I am perpetually perplexed by the Industrial Revolution paradigm, which upholds ironically that we are smarter than the natural world because we have things like high tech computers, military technology, fancy, overbuilt and inefficient cars, and various convenience-focused lifestyle appliances and products, which at this point in time look like they will outlive human beings in terms of their presence on the earth. It is true, human beings have been damaging the natural world for hundreds of years. The difference now, is that we are totally off-the mark in our supposed evolutionary trajectory is terms of waste creation and management. Not only do we produce non-organic waste streams that are very harmful to ourselves and the planet but we also don’t know how to manage our organic matter properly. If you look at mother nature, she wastes nothing, recycles everything and provides the seeds of her own future creation. How do we know that the birds and the bees aren’t doing quantum physics to figure out where the best food and pollen lives in the garden? Why do we position our way of life over the natural world when there is so much to be learned from how nature works, that can then be positively applied and designed into human systems?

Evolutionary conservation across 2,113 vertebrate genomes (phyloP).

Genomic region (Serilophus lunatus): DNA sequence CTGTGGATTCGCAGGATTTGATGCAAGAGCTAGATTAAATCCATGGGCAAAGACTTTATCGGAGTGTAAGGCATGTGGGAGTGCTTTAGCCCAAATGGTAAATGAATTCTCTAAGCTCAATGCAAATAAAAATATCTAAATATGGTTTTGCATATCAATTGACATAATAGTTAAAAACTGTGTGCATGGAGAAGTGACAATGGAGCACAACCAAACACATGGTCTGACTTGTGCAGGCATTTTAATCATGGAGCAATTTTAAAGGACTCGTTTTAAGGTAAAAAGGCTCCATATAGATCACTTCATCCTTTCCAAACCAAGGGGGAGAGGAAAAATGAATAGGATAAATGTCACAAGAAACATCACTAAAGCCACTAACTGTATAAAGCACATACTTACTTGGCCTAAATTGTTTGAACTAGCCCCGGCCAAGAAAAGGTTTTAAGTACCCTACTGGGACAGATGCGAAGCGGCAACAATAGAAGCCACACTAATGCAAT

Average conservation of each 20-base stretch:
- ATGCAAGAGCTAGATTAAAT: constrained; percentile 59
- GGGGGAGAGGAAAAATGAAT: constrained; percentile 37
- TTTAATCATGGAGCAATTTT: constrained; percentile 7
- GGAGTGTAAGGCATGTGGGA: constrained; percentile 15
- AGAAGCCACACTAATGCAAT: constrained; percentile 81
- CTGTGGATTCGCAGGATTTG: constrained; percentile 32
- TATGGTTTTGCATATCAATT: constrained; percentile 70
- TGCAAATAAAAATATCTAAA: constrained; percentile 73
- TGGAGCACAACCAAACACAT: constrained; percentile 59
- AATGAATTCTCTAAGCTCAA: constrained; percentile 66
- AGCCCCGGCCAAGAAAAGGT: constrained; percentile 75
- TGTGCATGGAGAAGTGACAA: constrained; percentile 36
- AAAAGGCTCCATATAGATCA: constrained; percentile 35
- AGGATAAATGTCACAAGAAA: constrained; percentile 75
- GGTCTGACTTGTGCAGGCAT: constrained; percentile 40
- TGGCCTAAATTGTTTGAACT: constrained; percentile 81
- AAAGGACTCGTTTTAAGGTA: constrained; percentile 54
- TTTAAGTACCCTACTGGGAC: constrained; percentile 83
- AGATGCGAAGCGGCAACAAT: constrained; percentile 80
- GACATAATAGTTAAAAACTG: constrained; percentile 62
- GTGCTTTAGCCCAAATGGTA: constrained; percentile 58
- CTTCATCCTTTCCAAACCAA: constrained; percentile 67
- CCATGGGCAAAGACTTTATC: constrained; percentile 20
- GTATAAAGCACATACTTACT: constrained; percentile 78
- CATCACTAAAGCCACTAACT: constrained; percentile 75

Okay back to what permaculture is: